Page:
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Tools & Techniques 201: Split Interest Trusts in a Low-Interest Rate Environment: Part 1 – Charitable Remainder Trusts

Tools & Techniques 201: Split Interest Trusts in a Low-Interest Rate Environment: Part 1 – Charitable Remainder Trusts

So far, this blogger has covered a variety of “level 101” charitable tools & techniques.  Today, we begin to take it up a notch to the “201” level – though, we’re not quite graduate students, we are upperclassmen, at least as far as split interest trusts go!  This week we will discuss a key limitation of the charitable remainder trust (CRT)
First, a quick review:  You want to give a sizeable donation to your favorite charity but, truth be told, you do not feel comfortable parting with the assets today because you need the income for living expenses.  In the right interest rate environment, the CRT can be a perfect tool.  The CRT is a tax exempt trust in which the donor or other noncharitable beneficiary retains the income interest from the trust for a period of years or for the life or lives of one or more individuals.  The donor transfers cash or other property into the trust and in return, receives periodic payments over the term of the trust.  For income tax purposes, in the first year, the donor can deduct the actuarial present value of the remainder interest as a current charitable contribution.   Upon termination, any assets remaining in the trust pass to one or more charities.   Its best use is for a donor who wants to make a large charitable gift but hold onto that annual income; it can also be used to monetize and diversify an asset or asset pool at little or no tax cost to the donor.
Generally speaking, however, it does not make sense to fund a CRT in a low interest rate environment.  Because there are a number of fences built around CRT’s designed to ensure that they do what they are supposed to do – get money to charity in a tax-efficient (but not too efficient) manner,  a transfer made to a CRT in a low rate environment may not even work!  Here’s why:
By law, the annual payout percentage from a CRT cannot be less than 5% nor greater than 50% of its  market value[1].  In addition, based on the published §7520 interest rate[2] in effect at the time of the transfer, the projected charitable remainder interest going to charity must equal or exceed 10% of the initial fair value of the trust.  In completely plain English, this means that you can’t use a CRT to avoid tax completely nor can you use it to cut out the charity completely.  Combining the two limitations means that the lower the published government rate, the more difficult it will be to meet the 10% rule.[3]  In addition, there is yet another stress test to be met – there has to be a less than 5% probability that the assets will run out before the trust terminates, either at term or at the death of the grantor(s).  Again, the lower that published government rate, the harder it is to meet this requirement; the only way around this is to let the grantor(s) season a bit (i.e. get older) before funding the trust or reduce the term over which the annuity will be paid.  The result?  All math, all painful, all the time.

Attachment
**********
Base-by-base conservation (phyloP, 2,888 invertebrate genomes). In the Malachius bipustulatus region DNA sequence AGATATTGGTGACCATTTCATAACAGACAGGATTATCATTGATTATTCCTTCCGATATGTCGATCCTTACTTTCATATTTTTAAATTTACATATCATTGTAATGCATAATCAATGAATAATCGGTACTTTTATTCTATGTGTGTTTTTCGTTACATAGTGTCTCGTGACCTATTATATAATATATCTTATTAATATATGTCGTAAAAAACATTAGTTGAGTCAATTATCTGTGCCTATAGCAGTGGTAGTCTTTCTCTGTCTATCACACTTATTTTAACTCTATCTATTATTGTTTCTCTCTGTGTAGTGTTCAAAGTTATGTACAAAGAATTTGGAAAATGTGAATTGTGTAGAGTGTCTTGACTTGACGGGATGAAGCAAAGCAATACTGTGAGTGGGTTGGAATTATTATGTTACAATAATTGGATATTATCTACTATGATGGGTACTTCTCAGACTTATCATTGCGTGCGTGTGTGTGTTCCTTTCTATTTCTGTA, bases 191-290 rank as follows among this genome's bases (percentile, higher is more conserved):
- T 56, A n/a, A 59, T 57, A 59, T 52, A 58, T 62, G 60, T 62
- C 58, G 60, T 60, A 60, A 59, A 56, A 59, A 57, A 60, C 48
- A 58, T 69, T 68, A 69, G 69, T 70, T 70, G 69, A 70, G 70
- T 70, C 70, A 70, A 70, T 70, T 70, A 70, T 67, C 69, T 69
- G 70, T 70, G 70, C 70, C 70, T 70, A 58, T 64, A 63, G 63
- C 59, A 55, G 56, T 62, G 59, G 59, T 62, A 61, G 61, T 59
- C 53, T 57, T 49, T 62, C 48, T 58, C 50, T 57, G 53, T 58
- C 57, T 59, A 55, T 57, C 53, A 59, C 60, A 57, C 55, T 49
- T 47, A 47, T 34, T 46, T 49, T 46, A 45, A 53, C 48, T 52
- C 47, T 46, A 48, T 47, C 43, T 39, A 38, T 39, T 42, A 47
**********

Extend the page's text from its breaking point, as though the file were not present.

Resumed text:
Let’s compare a charitable remainder annuity trust (CRAT) set up in today’s low rate environment versus the higher rate environment of, say, 2008.  Except for the actual published government rates, we will hold all other assumptions between the two years equal.
Our hypothetical grantors are both 65 years old and wish to monetize their $1,000,000 portfolio using a CRAT, with the remainder interest earmarked for their favorite charity.  Per the trust agreement, they will take back the minimum allowable annual payout of 5% of the initial fair market value of the trust, or $50,000[4].  They structure the trust to run until the death of the second grantor.  The results are summarized in the following table:

(Click to enlarge)

As you can see, from an income tax perspective, the CRAT is far less attractive today as the calculated charitable contribution is worth only 64% of what it would have been in the interest rate environment of 2008.  Of equal or even greater concern is the fact that contribution itself may be disallowed for tax purposes because there is a more than 5% chance that the trust will run out of money before its time.  Clearly this is a bad deal in today’s low interest rate environment.
As a planning tool the CRT may be on hiatus (or at least in hiding) for a bit because of today’s low interest rate environment, but, as we all know and expect, what is low now will eventually rise.  When that happens, all hail the triumphant return of the CRT!
[1] In the case of a charitable remainder annuity trust (CRAT), this would be the initial fair market value; in the case of a charitable remainder unitrust (CRUT) it would be the fair market value on the annual revaluation date for the trust.
[2] Let’s call it the “published government rate.”
[3] The §7520 rate for February 2015 is 2.0%.  When funding a CRAT, you are permitted to use the best (highest) rate in effect during the current month or the immediately preceding two months.  In our example, the January 2015 §7520 rate (2.2%) is best.
[4] Because this is an annuity trust rather than a unitrust, the annual payment is set in stone and does not change over time.

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